What to expect after insertion of Paragard IUD
I got the Paragard IUD eight days ago, and since then I have been spotting and cramping. The cramps are not bad at all, but I thought they'd stop after a couple of days and they haven't. How long should I expect the cramping to continue (when I'm not having my period)?
Thanks, Worried with IUD
Dear Worried with IUD,
Don’t worry! Spotting and cramping during the first few weeks or even months after Paragard (a non-hormonal intrauterine device or IUD) insertion is completely normal. However, spotting and cramping can be annoying and painful, and with all the birth control options on the market, there’s no reason to endure significant or long-lasting discomfort related to any particular birth control method. Many people commonly try several different types or brands of birth control before landing on the one that works best for them. If the benefits of Paragard really appeal to you, it may be worth sticking it out for at least a few months to see if the spotting and cramping become more manageable. The contraceptive that works best for you is out there — it just may take a bit of experimentation to find it.
Paragard works by preventing sperm from reaching an egg. Its T-shaped plastic frame wrapped in copper wire continuously releases trace amounts of copper into the uterine lining, which causes an inflammatory reaction that is toxic to sperm. This makes it almost impossible for sperm to survive the swim through the uterus to reach the egg. Better yet, Paragard has a built-in backup plan: on the rare chance that an egg does become fertilized, Paragard prevents the fertilized egg from attaching to the lining of the uterus. Paragard has a success rate of more than 99 percent, making it one of the most effective contraceptive options out there!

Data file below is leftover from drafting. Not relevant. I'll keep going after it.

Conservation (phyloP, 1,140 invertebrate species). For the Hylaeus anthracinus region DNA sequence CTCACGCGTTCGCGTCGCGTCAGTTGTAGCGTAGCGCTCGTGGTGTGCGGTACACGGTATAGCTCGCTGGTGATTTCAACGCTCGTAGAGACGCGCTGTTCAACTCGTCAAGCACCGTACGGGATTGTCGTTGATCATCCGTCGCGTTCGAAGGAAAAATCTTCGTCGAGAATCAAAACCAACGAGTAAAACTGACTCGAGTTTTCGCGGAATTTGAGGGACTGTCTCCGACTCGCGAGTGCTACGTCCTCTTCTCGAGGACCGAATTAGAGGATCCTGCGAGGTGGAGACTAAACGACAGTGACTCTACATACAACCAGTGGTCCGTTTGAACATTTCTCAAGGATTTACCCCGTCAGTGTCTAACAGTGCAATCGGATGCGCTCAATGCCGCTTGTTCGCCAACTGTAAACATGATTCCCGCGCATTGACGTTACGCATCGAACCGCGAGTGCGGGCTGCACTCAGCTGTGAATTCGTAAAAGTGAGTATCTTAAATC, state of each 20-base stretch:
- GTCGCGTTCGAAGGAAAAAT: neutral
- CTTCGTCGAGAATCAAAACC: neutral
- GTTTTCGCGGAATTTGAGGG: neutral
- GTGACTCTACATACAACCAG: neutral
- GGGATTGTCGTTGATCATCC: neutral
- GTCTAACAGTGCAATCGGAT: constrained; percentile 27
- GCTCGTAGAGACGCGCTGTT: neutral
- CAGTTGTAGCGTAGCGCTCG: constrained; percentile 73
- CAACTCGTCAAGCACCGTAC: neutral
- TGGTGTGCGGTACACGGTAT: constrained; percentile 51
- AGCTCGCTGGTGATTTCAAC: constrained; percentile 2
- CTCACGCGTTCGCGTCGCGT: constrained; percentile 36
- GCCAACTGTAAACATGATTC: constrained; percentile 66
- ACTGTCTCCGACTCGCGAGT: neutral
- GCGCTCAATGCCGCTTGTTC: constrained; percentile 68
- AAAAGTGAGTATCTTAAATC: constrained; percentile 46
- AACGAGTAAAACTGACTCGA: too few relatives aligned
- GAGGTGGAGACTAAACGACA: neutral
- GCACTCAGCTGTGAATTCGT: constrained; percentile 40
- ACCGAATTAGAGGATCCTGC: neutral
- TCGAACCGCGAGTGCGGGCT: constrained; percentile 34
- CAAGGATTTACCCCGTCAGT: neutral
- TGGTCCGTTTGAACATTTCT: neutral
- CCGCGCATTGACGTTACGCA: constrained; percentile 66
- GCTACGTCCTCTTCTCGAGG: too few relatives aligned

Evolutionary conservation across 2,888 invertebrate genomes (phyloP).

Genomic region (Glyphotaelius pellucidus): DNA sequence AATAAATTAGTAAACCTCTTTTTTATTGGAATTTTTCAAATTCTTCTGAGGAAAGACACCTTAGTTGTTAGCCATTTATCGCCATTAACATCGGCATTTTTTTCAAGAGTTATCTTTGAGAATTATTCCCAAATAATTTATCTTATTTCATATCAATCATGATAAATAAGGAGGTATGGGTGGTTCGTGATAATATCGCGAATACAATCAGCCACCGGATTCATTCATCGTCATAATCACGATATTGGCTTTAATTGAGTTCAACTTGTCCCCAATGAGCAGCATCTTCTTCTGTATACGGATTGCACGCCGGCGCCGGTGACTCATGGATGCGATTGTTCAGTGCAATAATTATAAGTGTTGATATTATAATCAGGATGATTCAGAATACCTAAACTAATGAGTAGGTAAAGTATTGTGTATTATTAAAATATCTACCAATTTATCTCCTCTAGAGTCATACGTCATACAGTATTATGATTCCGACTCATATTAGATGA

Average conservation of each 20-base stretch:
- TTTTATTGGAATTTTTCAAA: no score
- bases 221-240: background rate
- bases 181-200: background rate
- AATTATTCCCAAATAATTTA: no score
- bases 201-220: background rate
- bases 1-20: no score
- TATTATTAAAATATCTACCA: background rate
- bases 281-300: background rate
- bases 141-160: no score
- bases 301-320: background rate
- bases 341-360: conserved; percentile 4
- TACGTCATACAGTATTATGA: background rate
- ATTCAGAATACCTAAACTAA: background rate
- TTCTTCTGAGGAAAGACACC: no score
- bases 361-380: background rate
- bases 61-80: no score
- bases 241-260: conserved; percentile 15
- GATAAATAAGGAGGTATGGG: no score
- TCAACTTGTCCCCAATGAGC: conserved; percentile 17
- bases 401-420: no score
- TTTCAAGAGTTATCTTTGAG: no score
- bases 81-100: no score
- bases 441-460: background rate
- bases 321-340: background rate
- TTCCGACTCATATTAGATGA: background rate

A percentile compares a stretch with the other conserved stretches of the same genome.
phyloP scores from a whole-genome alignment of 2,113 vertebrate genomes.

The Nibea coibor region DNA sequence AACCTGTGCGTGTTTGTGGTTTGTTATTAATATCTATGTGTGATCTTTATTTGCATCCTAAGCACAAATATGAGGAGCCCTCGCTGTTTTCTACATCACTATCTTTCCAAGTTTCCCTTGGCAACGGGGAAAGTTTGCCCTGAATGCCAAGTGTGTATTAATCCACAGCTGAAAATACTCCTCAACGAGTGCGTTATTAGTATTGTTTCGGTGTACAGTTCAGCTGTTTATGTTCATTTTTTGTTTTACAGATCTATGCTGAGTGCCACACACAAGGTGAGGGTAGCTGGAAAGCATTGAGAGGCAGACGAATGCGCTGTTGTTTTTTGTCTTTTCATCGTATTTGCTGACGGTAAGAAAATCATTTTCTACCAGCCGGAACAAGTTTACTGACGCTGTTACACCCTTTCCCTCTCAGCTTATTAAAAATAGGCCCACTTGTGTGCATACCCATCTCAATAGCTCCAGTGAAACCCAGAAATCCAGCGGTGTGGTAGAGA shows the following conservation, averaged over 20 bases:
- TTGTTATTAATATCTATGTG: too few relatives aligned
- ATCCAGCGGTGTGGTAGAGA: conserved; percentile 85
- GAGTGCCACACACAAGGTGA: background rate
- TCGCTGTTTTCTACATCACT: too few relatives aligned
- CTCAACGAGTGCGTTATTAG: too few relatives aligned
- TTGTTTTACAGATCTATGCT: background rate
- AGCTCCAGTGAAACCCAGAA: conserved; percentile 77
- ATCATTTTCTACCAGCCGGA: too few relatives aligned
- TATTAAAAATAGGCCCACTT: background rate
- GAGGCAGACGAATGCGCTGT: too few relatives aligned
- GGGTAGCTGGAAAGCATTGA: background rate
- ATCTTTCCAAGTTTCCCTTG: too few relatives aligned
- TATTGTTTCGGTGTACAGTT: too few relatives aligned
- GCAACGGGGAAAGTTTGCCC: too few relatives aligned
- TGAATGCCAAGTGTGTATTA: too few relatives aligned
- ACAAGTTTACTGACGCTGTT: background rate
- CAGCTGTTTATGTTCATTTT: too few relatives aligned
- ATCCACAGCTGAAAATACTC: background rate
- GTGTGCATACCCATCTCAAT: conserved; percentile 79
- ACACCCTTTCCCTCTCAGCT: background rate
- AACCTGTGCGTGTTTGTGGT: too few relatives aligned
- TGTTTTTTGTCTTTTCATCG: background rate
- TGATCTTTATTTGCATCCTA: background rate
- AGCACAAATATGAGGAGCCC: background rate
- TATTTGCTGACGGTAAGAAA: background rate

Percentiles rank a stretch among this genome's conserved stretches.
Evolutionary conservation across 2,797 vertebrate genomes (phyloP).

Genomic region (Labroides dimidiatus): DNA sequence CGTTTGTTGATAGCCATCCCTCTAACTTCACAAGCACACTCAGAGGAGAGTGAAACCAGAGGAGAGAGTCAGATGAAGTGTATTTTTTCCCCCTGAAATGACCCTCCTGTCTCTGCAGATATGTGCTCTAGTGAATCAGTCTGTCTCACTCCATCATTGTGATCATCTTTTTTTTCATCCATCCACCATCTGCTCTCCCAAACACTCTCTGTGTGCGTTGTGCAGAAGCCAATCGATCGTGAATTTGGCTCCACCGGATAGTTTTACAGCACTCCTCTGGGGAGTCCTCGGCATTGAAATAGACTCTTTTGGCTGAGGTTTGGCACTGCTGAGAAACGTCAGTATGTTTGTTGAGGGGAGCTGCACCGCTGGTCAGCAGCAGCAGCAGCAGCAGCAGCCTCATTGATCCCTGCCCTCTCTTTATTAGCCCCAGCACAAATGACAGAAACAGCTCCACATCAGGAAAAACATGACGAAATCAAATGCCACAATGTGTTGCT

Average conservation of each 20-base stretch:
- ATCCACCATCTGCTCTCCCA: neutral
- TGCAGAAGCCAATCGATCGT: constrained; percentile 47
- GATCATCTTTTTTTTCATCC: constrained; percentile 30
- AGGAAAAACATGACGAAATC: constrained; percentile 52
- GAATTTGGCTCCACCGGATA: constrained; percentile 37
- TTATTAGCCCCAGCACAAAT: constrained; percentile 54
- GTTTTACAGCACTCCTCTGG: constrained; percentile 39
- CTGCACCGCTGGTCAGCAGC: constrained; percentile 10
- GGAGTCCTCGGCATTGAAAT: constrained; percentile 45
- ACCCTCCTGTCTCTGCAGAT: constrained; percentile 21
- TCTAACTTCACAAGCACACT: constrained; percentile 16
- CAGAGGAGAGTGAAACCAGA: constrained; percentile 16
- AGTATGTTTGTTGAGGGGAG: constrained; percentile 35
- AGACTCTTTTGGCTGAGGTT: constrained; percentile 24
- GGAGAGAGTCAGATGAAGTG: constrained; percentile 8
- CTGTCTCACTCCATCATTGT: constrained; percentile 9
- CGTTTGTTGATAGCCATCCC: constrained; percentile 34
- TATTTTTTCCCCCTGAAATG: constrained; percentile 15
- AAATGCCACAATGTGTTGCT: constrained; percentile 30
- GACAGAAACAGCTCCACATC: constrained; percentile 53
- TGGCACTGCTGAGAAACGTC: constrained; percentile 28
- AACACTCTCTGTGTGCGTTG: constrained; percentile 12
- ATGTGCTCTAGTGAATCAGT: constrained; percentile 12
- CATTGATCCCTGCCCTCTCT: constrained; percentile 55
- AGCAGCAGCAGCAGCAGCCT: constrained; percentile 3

Paragard is a popular birth control method because it's low maintenance, very effective, and easily reversible. It differs from another other popular IUDs available in the United States in that it's entirely hormone-free, which is desirable to many people for a variety of reasons, both medical and personal. However, like all birth control methods, Paragard comes with a list of possible side effects. The most common side effects associated with Paragard include longer or heavier periods, as well as spotting between cycles, both of which usually improve after three to six months. Other common side effects include irregular periods, more frequent or worsened cramping during periods, and cramping or backaches in the days after the IUD is inserted. Rare side effects of the Paragard device include pelvic inflammatory disease, perforation of the uterine walls, involuntary expulsion of the device, and ectopic pregnancy. It’s strongly recommended to contact your health care provider if your IUD cramps or spotting haven't improved or if you experience pain that bothers you. They can then guide you with next steps and provide support if you need to switch birth control methods.
In summary, cramping and spotting eight days after insertion is common and even to be expected. However, if these side effects don’t improve or you decide that they’re not worth the benefits of the IUD, there’s no shame in deciding that another form of birth control will serve you better. Additionally, you may want to consider what your needs are when it comes to the prevention of sexually transmitted infection (STI) transmission. The IUD doesn't prevent against STIs, but barrier methods such as condoms can. Depending on your needs, you may consider seeking out these forms of contraceptive, regardless of your usage of the IUD.
Hope this helps!
Originally published Aug 09, 2013
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